This month has seen two cases of domestic terrorism break along storylines that have become depressingly familiar. The first, a Muslim immigrant, crafted a very self-styled jihad that aimed at killing his “sinful” neighbors. The second, a U.S. soldier who had suddenly converted to Islam, sought to join the jihad in Africa. While both young men were caught before carrying out their murderous objectives, the cases are cause for concern, despite the death of Osama bin Laden and the apparent decline of al-Qaeda as a fighting force.
Sami Osmakac, arrested on January 7, is an Albanian from Kosovo and a naturalized citizen who lives in the Tampa, Florida area. His trajectory of self-radicalization looks familiar to any who have examined similar cases of this idiosyncratic and alarming phenomenon. Osmakac, twenty-five years old, entered a world of self-styled jihadism, a violent fantasy life which exists more on the Internet than anywhere else. He seems to have developed a murderous loathing for “infidels” as well as for fellow Muslims whom he regarded as insufficiently pious—most Muslims, in other words.
Osmakac adopted the pseudo-Afghan getup, including unkempt beard, that is all the rage among al-Qaeda imitators worldwide. He was recently involved in a scuffle with a Christian preacher—predictably, given the jihadist tendency to self-parody, outside a Lady Gaga concert—and regularly posted angry videos online, de rigueur for the wannabe jihadist. His hateful utterances included the usual clichés: “We all have to die. Why not die the Islamic way?” plus mass-murder fantasies as “payback” for alleged crimes against Muslims.
Osmakac planned mass killings at nightclubs and other venues he considered symbols of his adopted homeland. Fortunately, he was arrested well short of actually pulling any of this off; his antics were known to local Muslims and were apparently reported to the FBI early on. Osmakac also exhibited a lack of common sense: he tried to purchase an al-Qaeda flag at a local store. While it is easy to laugh at these inept antics, which seems like those of the insightful British terrorism comedy film FourLions, the intent was real and frightening.
Much the same can be said about Craig Baxam, who was returned to the United States last week from Kenya after a failed effort to join al-Shabab, the local al-Qaeda affiliate in Somalia. More than forty Americans, mostly Somali immigrants, are reported to have joined al-Shabab, but Baxam is a native-born American who has served in the U.S. Army.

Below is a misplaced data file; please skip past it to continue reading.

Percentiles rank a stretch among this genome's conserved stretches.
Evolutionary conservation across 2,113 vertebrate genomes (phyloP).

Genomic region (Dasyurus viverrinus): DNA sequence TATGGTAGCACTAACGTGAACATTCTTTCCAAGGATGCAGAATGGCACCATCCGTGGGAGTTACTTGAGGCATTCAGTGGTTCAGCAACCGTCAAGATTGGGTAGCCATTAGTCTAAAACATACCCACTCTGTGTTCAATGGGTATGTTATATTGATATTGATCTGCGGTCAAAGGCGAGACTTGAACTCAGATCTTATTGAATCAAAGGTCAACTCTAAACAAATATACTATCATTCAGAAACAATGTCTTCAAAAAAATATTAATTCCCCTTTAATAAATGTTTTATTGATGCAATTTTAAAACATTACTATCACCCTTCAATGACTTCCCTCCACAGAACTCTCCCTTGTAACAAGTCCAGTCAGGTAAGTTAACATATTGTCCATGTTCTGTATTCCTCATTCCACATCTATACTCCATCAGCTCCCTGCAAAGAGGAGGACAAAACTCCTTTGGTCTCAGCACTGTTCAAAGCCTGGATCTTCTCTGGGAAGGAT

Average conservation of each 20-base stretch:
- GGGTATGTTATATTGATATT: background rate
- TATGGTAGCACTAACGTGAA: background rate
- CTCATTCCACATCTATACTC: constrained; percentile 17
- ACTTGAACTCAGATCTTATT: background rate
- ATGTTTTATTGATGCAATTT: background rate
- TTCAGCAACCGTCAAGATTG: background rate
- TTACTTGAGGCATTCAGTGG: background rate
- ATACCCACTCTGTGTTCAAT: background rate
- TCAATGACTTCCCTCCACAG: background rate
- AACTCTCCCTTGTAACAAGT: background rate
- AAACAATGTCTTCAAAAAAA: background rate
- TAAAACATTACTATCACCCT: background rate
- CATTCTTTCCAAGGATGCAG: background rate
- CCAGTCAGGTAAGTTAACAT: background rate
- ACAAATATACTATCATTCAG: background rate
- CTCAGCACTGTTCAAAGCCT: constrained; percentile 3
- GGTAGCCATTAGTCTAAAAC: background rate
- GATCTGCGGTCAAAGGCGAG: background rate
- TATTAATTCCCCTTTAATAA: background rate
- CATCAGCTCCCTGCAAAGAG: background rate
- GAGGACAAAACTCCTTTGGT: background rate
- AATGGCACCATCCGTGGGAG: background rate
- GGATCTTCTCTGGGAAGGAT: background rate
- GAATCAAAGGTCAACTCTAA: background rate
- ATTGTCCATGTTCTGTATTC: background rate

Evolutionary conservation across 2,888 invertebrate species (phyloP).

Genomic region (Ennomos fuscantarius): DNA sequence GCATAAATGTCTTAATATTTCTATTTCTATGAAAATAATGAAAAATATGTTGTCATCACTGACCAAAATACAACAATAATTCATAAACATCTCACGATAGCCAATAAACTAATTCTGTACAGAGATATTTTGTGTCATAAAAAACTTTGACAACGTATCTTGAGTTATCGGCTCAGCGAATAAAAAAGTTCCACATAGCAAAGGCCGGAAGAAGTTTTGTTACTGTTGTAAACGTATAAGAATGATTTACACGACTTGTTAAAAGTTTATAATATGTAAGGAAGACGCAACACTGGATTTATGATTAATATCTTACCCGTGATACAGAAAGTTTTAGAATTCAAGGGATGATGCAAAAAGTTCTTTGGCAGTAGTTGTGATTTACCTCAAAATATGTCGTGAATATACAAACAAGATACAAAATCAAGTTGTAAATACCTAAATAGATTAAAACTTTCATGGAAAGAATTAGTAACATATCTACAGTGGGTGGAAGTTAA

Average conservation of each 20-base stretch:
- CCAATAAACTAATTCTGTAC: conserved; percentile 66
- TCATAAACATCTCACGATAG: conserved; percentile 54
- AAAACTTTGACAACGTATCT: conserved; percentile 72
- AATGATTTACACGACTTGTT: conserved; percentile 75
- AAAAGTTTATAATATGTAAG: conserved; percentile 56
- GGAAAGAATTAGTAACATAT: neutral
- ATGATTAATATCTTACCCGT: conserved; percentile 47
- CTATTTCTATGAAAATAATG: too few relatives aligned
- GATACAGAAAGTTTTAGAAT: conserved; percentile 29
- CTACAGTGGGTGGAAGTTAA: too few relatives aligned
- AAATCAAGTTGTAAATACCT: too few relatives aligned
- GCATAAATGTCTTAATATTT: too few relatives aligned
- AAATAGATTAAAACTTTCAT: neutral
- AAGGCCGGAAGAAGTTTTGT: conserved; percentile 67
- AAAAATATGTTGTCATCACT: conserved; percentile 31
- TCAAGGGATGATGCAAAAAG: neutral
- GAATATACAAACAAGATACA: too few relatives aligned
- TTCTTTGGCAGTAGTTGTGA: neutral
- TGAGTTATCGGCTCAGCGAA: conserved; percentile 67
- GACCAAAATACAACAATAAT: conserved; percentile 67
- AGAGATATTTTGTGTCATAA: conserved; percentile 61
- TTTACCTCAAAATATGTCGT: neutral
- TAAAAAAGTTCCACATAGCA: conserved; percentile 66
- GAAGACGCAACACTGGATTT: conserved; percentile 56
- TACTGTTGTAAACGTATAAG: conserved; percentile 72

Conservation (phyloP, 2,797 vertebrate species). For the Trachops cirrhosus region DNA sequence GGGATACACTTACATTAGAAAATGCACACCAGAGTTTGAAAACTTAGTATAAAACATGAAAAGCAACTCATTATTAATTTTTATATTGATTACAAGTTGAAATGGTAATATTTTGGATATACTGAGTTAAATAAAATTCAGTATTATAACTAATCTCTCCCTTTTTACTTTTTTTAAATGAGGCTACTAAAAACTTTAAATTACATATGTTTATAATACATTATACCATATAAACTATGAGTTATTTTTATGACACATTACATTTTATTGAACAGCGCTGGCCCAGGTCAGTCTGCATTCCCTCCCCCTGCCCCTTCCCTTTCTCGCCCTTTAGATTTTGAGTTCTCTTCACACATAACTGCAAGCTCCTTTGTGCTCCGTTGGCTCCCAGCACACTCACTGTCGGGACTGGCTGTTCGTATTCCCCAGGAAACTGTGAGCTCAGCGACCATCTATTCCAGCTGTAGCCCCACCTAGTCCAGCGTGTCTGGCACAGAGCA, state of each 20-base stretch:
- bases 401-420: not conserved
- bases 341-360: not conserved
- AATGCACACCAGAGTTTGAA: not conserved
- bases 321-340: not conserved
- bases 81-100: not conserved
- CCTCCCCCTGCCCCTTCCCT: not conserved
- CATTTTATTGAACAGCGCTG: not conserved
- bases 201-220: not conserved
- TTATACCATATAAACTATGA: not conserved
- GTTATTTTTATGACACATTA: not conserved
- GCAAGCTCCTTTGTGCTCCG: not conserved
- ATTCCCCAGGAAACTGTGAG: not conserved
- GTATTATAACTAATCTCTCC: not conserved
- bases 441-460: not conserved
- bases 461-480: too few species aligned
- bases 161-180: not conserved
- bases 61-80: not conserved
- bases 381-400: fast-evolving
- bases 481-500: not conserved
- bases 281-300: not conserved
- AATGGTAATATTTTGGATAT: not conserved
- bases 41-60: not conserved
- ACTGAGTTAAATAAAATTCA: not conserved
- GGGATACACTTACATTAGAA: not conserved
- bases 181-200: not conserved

The twenty-four-year-old, who grew up in the Washington, D.C. suburbs and joined the army in 2007, was trained in military intelligence and served in Iraq. While stationed in South Korea, he became a case study for what Daniel Pipes has called Sudden Jihad Syndrome. Baxam had never been particularly religious but was motivated to convert to Islam and abandon the entire life he had known. He left the army quickly and reportedly considered moving to a Muslim land like Afghanistan or the southern Philippines before deciding on Somalia. Baxam withdrew his life savings and attempted to make his way to al-Shabab. Fortunately, he seems to have been as inept as Osmakac and was intercepted by Kenyan authorities in late December, well short of joining anything. He has cooperated with the FBI since his arrest.
In both cases, young men born or raised in the United States opted for a violent ideology that offered an escape their problems and daily concerns. Both Osmakac and Baxam easily shed their original identities in favor of an imaginary community of the global “Muslim nation” that exists only online. It is difficult to imagine such cases would emerge so quickly in the pre-Internet age.
But there is good news in both cases. U.S. intelligence and law enforcement are doing their job well. The FBI was monitoring Osmakac for months before his arrest, and he eventually purchased weapons and explosives from an undercover FBI agent. Similarly, the speed with which Kenyan authorities arrested Baxam after his arrival in their country suggests effective intelligence sharing.
Nevertheless, it is cold comfort that, yet again, the FBI and our intelligence agencies were smarter than the would-be terrorists. Eventually luck runs out—particularly in the occasional cases in which the terrorists are not hopelessly inept—and people die. The United States must take homegrown jihad more seriously, regardless of political sensitivities. There should be a discussion about why young men turn on their own communities and want to murder their neighbors on behalf of an imagined community they know only through a computer screen.
John R. Schindler is professor of National Security Affairs at the U.S. Naval War College and chair of the Partnership for Peace Consortium’s Combating Terrorism Working Group. He is a former National Security Agency counterintelligence officer. The opinions expressed here are entirely his own.